Truthdig is beginning to look trashy with ads for Amazon. Keep it classy Truthdig! As for Pro Publica, there’s a reason I don’t have it among my bookmarks of (failed and still solid) progressive sites. I just don’t remember the details. The above article, which mentions Larry Hogan, was published June 8, 2017, whereas the Real News article I link to below and which examines Maryland Governor Larry Hogan’s recent obscene signing into law (October 23) of another anti-BDS law, was published October 25, so Charles Ornstein couldn’t mention it. Now, about half of the United States (23 states?) has passed laws silencing numerous companies doing business with governments (on the subject of Nazi Israel’s treatment of Palestinians), and, by extension, all of those who care about human rights who might otherwise want to know and talk about what Nazi Israel is doing to it’s captives in Gaza and throughout Palestine. As the Christian Bible notes about the wild beast of Corporatocracy, “It puts under compulsion all people – the small and the great, the rich and the poor, the free and the slaves – that these should be marked… that nobody can buy or sell except a person having the mark…” Revelation 13:16-18)

“Censorship in the Digital Age” by Jason Hirthler

An excerpt from the above link-to article follows:

The grand experiment with western democracy, badly listing thanks to broadsides from profiteering oligarchs, may finally run ashore on the rocks of thought crime. In the uneven Steven Spielberg project Minority Report, starring excitable scientologist Tom Cruise, Cruise plays a futuristic policeman who investigates pre-crimes and stops them before they happen… Of course, it turns out that precogs can pre-visualize different futures, a hastily hidden flaw that threatens to jeopardize the profits of the pre-crime project. Here is the crux of the story: thought control is driven by a profit motive at bottom. As it turns out, just like real life.

Now, the British government has decided to prosecute pre-crime but has done away with the clunky plot device of the pre-cogs, opting rather to rely on a hazy sense of higher probability to justify surveilling, nabbing, convicting, and imprisoning British citizens. The crime? Looking at radical content on the Internet. What is considered radical will naturally be defined by the state police who will doubtless be personally incentivized by pre-crime quotas, and institutionally shaped to criminalize trains of thought that threaten to destabilize a criminal status quo. You know, the unregulated monopoly capitalist regime that cuts wages, costs, and all other forms of overhead with psychopathic glee…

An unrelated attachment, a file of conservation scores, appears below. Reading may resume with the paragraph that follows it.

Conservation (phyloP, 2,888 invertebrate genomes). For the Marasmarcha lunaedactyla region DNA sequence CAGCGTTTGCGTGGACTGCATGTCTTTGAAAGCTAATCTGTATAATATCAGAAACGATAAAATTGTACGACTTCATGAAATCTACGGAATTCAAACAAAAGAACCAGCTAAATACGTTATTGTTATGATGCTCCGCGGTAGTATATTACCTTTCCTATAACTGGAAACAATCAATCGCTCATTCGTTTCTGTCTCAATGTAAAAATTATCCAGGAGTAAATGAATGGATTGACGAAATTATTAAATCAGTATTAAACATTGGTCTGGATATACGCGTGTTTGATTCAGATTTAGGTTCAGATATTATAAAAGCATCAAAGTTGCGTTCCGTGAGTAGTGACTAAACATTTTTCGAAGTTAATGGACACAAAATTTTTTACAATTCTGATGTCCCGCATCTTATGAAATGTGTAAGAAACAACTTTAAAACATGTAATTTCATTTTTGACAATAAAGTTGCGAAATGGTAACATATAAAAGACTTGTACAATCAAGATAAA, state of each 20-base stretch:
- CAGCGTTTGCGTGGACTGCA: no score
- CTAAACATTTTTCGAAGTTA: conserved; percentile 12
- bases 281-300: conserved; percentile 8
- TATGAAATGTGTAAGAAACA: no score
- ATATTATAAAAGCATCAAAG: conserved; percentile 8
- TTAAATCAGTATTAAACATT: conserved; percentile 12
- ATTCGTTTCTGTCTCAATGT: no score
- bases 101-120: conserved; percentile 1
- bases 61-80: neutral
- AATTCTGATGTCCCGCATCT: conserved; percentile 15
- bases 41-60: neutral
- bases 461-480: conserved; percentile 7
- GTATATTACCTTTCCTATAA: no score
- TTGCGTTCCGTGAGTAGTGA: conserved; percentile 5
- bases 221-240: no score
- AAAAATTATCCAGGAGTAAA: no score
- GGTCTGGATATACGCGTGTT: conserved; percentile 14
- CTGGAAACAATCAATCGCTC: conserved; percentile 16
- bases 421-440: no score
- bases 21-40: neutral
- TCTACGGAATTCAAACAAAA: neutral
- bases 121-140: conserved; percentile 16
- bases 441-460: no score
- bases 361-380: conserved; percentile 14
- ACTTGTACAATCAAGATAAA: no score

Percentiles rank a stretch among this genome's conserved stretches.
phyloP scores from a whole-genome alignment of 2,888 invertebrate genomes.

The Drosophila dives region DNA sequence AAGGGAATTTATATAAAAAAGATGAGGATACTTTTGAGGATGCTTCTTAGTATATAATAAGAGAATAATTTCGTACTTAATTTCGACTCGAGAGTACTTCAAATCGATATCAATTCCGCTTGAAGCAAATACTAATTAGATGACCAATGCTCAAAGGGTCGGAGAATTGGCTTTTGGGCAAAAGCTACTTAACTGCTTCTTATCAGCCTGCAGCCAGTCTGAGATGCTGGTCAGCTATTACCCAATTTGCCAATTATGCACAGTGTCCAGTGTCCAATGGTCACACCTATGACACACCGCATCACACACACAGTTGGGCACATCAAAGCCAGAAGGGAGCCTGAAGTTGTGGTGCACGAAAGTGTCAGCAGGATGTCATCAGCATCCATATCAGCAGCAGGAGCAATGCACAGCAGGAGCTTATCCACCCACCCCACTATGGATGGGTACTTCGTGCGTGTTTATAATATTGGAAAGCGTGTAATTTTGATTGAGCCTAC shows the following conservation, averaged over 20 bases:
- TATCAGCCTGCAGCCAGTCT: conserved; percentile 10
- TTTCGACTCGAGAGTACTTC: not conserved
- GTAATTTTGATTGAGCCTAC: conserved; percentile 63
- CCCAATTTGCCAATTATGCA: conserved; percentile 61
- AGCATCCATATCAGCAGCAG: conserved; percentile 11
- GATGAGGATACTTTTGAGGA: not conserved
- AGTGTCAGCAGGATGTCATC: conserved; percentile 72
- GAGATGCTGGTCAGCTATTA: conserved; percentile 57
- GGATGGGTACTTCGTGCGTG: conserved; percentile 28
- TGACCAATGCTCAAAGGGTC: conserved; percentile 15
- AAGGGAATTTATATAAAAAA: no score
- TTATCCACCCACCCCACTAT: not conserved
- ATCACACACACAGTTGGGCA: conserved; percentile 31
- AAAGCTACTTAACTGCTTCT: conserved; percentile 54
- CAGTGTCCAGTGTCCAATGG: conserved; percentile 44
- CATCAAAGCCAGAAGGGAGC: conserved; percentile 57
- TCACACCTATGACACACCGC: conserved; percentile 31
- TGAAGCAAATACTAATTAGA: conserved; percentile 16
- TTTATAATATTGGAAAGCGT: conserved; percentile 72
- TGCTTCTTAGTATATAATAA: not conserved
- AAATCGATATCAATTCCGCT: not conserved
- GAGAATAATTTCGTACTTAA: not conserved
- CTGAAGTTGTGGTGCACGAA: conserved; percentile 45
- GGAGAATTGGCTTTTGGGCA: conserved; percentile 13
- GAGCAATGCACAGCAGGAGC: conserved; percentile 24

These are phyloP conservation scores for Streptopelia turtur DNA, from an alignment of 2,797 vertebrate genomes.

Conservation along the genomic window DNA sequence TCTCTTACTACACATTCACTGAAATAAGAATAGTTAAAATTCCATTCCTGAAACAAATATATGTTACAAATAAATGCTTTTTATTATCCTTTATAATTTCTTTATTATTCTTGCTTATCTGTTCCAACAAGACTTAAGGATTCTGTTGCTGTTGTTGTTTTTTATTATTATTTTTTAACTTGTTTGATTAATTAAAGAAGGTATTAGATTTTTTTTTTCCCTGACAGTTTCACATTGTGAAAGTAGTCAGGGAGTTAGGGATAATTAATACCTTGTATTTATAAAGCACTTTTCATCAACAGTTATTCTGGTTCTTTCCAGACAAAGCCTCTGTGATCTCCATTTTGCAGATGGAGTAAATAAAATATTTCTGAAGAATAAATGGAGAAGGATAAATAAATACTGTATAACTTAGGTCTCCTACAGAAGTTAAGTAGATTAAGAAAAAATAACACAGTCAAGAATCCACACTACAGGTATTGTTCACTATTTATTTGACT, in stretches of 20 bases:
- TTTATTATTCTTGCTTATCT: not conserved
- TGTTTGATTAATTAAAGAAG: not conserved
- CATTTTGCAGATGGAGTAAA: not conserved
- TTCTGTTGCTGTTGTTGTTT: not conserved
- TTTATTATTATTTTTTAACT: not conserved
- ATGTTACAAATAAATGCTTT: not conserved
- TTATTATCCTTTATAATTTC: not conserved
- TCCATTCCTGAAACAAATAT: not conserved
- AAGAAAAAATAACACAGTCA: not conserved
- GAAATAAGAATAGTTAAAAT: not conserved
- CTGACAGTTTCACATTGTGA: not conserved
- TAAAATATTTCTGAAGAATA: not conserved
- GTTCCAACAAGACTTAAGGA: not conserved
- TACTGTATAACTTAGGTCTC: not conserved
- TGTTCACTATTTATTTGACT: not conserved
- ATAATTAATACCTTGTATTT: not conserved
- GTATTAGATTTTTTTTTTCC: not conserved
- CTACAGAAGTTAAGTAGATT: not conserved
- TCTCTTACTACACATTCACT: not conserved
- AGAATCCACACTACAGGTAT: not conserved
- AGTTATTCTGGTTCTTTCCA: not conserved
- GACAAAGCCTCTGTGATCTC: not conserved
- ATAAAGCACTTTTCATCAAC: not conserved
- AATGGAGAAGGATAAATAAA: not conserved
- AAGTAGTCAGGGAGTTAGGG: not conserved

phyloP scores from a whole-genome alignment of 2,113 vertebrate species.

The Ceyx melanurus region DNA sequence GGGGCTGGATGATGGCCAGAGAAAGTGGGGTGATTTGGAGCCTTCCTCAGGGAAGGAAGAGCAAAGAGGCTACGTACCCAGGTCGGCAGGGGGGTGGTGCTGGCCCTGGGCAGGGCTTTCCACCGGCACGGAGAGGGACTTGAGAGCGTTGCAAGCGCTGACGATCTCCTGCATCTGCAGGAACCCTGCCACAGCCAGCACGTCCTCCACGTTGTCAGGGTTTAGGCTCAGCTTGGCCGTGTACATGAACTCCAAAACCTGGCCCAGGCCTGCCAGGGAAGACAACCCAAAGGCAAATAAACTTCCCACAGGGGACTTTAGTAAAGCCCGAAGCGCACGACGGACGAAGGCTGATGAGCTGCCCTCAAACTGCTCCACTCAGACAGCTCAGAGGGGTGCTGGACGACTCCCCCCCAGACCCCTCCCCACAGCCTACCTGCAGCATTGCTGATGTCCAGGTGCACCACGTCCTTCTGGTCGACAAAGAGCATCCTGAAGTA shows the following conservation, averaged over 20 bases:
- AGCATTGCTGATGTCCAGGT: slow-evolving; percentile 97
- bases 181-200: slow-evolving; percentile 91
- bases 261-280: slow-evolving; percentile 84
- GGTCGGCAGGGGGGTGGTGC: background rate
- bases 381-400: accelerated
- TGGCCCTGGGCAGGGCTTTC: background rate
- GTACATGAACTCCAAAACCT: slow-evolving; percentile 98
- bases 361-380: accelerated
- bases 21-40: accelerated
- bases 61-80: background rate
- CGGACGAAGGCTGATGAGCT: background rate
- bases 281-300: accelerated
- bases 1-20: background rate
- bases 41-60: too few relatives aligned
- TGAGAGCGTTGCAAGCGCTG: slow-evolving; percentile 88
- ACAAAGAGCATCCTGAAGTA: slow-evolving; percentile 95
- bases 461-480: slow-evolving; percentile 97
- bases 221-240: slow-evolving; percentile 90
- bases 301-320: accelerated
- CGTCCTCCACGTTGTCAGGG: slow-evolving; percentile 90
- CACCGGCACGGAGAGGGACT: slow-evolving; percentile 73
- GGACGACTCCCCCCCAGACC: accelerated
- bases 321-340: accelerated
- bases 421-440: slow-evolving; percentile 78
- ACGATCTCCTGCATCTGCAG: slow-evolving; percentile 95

The official interpretation of reality is already in place: western civilization is beset on all sides by maniacs that want to take away our freedoms. The surveillance is already in place through programs like the Five Eyes alliance and ECHELON, PRISM, Boundless Informant, FISA, Stellar Wind, and many others. What remains is to tighten the noose of censorship around the neck of our open western societies.

To that end, British Home Secretary Amber Rudd recently announced that citizens that view too much extremist material online could face up to 15 years in jail…

How do you (UK citizens) feel reading this post?

The author says so much in this article. I hope to one day do a blog post titled “Condor Principles,” which this author describes, but without mentioning Operation Condor.

“Maryland Governor Signs Executive Order Opposing BDS Movement” by Sharmini Peries and Dimi Khalidi

(WordPress insists on creating a wider gap above this sentence than I wanted. I’m just waiting for WordPress to kill my blog.) An excerpt from the above linked-to article follows:

SHARMINI PERIES: Dima, as I said, Governor Hogan’s executive order and the state of Maryland is one of many states that have now adopted anti-BDS measures, some 21 states. Why are they doing this and how constitutional are these positions and measures?

DIMA KHALIDI: Well, the reason that we’re seeing these now 22 laws, actually, is because of the growing effectiveness of the grassroots movement for Palestinian rights, which includes efforts to boycott, divest from and sanction Israel for its illegal activities and its decades of violations of Palestinian human rights…